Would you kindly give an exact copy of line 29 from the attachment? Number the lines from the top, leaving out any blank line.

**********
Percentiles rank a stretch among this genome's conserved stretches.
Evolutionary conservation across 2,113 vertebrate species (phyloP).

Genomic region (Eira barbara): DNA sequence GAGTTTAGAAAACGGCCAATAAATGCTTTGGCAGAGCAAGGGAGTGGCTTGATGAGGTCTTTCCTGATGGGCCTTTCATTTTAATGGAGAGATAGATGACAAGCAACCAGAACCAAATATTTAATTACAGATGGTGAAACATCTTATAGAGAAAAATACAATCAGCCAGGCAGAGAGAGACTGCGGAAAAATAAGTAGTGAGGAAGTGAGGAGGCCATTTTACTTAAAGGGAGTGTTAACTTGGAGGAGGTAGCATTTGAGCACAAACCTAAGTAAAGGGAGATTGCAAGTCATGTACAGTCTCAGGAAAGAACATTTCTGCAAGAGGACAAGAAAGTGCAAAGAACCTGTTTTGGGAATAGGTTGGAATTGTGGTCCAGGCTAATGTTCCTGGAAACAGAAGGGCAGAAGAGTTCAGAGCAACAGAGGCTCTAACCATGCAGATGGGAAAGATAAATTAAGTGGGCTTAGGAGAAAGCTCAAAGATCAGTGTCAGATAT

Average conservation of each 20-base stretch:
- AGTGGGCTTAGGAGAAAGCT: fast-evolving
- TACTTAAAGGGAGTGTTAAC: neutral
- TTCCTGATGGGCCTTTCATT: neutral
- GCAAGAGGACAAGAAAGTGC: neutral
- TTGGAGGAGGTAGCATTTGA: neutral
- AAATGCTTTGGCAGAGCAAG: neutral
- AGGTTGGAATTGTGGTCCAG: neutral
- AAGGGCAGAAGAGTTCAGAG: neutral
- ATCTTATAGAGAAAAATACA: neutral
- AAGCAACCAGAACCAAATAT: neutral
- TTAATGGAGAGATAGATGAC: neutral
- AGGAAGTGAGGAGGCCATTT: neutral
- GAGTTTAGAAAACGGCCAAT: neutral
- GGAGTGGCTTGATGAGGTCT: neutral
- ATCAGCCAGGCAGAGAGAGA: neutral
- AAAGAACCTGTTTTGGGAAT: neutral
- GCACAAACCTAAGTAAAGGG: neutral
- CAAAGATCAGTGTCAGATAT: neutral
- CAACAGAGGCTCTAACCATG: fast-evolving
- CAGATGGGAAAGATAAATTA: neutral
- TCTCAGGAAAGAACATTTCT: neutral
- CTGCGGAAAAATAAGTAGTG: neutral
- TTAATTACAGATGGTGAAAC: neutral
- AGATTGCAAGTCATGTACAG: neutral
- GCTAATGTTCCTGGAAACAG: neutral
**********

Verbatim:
- GCTAATGTTCCTGGAAACAG: neutral